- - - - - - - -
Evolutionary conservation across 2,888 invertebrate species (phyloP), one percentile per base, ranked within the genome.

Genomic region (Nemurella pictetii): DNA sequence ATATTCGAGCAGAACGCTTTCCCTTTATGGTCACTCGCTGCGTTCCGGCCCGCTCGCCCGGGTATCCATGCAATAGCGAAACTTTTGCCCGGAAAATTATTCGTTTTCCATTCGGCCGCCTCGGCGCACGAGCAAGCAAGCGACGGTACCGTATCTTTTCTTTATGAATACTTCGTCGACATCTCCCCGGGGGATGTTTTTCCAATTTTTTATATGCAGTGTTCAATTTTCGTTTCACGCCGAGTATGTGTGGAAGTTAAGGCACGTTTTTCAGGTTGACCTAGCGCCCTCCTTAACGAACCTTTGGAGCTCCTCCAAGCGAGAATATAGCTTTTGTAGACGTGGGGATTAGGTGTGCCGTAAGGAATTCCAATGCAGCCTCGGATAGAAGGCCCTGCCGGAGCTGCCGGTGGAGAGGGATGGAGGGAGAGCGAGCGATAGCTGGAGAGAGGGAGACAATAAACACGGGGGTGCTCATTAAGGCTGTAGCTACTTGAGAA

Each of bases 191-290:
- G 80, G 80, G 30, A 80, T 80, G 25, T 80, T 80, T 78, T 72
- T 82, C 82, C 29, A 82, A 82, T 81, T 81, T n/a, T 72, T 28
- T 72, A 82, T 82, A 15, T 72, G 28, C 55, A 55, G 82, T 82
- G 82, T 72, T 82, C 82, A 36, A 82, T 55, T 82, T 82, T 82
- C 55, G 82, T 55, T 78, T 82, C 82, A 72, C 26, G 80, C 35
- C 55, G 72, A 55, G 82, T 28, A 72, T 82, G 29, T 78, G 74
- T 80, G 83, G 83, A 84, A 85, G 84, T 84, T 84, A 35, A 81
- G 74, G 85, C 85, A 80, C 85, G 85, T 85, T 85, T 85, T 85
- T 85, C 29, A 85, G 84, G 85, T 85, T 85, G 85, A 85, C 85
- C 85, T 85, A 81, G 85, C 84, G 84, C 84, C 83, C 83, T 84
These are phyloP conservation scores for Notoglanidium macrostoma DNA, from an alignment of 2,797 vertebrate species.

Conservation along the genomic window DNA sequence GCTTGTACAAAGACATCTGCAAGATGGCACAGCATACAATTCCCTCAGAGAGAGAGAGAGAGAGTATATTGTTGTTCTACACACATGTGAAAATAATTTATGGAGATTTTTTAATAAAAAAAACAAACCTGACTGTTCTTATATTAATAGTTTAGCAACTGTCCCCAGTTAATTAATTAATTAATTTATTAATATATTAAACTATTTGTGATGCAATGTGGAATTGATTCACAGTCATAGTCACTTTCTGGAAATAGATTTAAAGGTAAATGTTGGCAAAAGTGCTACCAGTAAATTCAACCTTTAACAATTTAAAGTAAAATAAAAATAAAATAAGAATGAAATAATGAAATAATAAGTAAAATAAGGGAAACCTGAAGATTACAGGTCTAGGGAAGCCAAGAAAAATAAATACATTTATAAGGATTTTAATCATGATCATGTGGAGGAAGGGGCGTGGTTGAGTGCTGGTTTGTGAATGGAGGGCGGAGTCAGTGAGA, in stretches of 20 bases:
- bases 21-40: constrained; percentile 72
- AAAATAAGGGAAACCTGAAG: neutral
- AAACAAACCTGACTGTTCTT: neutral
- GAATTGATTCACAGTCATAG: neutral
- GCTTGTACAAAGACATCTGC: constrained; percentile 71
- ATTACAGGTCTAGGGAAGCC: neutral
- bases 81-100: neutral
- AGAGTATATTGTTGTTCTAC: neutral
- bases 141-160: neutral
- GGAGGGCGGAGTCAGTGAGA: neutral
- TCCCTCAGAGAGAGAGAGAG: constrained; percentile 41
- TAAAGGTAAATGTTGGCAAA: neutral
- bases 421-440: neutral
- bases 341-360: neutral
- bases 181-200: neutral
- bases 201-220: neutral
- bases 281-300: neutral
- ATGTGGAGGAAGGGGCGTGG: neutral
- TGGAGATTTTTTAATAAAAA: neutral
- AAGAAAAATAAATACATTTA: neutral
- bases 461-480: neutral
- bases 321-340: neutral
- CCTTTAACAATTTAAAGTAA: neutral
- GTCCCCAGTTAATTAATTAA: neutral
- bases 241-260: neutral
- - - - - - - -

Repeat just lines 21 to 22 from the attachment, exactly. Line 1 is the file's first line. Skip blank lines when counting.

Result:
- ATTACAGGTCTAGGGAAGCC: neutral
- bases 81-100: neutral